Archive for the ‘Matthew’ Category

Bible Study – Monday 15th March (Fourth week in Lent)

Wednesday, March 17th, 2010

Tonight’s Bible Study looked briefly at Psalm 32 before focusing on the Parable of the Lost Son in Luke 15: 11b -32, as well as Luke 15: 1-3.

The three verses at the beginning of chapter fifteen are important because they remind us of the context in which the Parable is told. The Son in the story could well be intended to represent the ‘tax collectors and sinners’ referred to, and the older brother who is so angry and judgmental at the mercy being shown to his sibling has much in common with the pharisees who criticized Jesus for hanging out with such bad company.

But looking at this particular context should not excuse us from allowing the Parable to be addressed to us, and to ask who might we be in this story?

We could be both of the sons but perhaps we’re guilty of thinking we have nothing in common with either of them.  We like to think that we are saved – that is we have been brought into the right relationship with God – but perhaps we are more like the elder son about this. 

We all have a tendency to think that the wideness of God’s mercy is a jolly good thing for all those other  people whose lives are out of control. But actually the Lost or Prodigal Son represents all of us in our relationship with God.

The Biblical narrative states that all humanity was created as the children of God, rightful heirs of his divine blessings, but that we have become alienated or separated from God and we no longer have the right to call ourselves his children. Humanity has certainly lost its right to inherit new life and so finds itself in the same position as the Prodigal Son. But just like him we find a way back through the merciful love of our father.

If we want to be readmitted to God’s heavenly family we have to do what the prodigal son did, that is realise our position before throwing ourselves on our Father’s mercy. The Parable shows us how it is that we should approach God, what it is that is required of us to release in us the tidal wave of forgiveness that God has for us – we have to be repentant and humble.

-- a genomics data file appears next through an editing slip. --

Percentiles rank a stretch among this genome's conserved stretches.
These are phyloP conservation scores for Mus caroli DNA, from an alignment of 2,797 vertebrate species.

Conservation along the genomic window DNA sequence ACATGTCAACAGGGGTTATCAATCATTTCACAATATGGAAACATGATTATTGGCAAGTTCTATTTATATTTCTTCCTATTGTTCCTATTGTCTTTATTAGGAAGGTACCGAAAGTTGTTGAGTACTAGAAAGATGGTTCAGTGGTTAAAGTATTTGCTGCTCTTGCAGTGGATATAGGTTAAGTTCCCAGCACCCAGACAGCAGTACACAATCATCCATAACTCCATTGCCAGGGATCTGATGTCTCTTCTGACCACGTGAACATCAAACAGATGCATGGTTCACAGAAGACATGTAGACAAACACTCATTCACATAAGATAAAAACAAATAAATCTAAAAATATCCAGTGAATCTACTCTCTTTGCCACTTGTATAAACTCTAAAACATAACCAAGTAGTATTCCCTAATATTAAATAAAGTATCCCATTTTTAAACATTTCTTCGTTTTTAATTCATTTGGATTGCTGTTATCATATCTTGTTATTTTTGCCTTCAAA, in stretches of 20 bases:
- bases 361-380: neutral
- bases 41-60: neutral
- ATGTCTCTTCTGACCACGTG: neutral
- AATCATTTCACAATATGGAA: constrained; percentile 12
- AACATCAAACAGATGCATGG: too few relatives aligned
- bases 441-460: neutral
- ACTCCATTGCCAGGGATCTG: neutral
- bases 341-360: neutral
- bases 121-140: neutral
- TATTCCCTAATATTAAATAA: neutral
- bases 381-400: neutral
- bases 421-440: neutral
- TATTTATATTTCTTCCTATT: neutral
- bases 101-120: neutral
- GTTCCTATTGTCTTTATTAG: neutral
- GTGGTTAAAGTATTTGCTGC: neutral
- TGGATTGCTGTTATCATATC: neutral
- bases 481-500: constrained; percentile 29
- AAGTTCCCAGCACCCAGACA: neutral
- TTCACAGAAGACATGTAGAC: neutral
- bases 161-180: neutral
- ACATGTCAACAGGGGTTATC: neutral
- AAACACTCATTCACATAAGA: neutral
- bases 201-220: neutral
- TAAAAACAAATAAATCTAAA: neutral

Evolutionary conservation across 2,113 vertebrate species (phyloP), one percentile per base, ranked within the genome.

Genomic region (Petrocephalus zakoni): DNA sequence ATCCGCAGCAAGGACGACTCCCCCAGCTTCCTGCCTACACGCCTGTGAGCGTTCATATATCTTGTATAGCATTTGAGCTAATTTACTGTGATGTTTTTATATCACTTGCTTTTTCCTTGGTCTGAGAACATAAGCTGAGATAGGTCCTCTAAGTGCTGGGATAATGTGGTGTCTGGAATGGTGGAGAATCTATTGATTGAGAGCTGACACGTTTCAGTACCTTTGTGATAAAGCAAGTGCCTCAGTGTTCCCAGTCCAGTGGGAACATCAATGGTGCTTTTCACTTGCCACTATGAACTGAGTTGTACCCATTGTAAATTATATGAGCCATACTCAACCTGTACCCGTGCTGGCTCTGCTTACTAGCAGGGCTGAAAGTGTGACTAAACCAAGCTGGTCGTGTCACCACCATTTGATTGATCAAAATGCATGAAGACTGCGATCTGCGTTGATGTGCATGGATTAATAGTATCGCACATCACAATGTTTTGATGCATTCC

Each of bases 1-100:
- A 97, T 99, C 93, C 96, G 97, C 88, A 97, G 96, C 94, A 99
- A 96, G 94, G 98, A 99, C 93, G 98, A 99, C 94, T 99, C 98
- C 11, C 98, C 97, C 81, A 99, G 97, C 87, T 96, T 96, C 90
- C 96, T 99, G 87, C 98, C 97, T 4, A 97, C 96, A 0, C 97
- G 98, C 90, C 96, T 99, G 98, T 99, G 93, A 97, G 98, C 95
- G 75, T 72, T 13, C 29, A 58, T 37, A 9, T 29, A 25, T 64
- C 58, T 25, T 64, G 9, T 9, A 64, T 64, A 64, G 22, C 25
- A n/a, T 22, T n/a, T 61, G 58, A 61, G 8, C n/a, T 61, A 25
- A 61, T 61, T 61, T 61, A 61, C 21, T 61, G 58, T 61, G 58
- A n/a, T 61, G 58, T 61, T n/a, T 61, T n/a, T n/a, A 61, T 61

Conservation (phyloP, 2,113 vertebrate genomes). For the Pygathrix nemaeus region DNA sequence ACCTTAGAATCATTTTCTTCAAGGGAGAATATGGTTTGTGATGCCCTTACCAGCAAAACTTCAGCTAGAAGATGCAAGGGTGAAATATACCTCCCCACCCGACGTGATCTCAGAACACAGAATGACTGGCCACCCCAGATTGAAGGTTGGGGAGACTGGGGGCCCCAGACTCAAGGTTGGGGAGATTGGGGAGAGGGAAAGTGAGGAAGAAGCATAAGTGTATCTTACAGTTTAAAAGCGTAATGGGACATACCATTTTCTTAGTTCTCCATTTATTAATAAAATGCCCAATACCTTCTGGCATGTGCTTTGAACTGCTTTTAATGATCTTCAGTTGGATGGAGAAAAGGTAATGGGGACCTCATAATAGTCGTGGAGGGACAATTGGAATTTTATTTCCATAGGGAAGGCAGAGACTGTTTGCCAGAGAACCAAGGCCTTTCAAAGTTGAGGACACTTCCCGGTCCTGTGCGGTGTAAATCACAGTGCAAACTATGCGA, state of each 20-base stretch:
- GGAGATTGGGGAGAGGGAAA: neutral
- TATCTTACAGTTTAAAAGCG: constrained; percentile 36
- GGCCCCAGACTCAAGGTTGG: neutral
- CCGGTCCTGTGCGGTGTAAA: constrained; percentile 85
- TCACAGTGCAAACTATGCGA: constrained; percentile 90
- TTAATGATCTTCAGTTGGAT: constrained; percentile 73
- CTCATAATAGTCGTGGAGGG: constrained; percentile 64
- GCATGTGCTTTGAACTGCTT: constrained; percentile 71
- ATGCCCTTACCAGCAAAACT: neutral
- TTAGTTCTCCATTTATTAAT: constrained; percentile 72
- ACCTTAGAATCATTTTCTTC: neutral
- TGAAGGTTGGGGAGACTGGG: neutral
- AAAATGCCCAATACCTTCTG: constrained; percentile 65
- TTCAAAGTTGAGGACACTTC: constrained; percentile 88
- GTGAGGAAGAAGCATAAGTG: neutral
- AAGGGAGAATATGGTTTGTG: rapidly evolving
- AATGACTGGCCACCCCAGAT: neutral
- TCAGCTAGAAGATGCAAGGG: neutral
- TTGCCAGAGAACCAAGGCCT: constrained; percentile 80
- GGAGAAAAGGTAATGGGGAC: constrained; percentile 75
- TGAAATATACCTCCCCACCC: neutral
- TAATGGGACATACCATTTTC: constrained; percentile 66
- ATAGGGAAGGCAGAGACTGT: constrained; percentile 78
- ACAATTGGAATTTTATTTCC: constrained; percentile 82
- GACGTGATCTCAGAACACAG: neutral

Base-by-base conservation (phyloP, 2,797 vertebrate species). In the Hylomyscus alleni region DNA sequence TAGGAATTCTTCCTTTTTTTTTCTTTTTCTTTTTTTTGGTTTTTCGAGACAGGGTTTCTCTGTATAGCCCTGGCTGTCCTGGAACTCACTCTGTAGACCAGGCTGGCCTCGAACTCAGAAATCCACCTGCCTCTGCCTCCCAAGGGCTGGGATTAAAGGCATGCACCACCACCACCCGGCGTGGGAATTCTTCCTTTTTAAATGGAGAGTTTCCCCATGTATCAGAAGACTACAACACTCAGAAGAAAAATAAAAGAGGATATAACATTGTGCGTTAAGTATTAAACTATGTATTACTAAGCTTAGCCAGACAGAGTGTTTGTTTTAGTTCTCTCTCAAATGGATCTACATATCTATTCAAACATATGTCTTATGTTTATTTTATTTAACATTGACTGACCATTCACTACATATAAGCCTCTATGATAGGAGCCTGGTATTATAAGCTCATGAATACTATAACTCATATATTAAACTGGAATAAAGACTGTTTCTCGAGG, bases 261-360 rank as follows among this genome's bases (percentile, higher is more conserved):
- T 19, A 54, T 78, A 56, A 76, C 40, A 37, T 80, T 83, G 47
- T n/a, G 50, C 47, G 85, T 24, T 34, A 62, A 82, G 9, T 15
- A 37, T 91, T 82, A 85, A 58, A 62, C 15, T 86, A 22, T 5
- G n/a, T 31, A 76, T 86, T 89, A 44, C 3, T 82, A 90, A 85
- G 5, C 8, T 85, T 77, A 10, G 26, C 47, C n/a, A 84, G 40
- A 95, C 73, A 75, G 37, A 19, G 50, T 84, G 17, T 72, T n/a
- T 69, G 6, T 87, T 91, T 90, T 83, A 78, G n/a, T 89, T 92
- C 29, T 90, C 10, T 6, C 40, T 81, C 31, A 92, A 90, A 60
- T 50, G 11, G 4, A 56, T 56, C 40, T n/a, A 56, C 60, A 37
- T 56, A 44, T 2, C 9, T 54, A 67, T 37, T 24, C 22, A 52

This is a message that can be found throughout the New Testament, and at various places in the Old. We looked at these verses and considered how each applies to the Parable of the Lost Son. Click on each link to read and come to your own conclusions!

2 Peter 3:9, Romans 8: 14-17, Ephesians 1:5, Matthew 23:25-28, Matthew 7:1-5, 1 John 2:9-11, Romans 9:31-33, Romans 10: 3-4, Romans 9: 14-16.

Frank

Ash Wednesday

Thursday, February 18th, 2010

A handful of us gathered at church last night to start Lent with an Ash Wednesday service. It’s tradition in many churches for the pastor to make a small cross out on the forehead of worshippers out of ash, while saying the words that God says to Adam in Genesis  ’Remember you are dust and to dust you will return.’  It’s a severe message in that it’s meant to concentrate our minds on the reality of physical death – but seen within the context of the whole Easter message it’s a joyful pronouncement too.

Traditionally the ash comes from burning the palm crosses from the previous year’s Palm Sunday service but last night we did things a bit differently. We wrote on small scraps of paper those things that are holding us back and we want to be set free from – perhaps bad habits, sad memories or personal weaknesses – and burned them in a pot on the steps of the church early on in the service. We then used the ash from these private notes from us to God, to make the sign of the cross  on each of us in front of the communion table  as we contemplated our own mortality.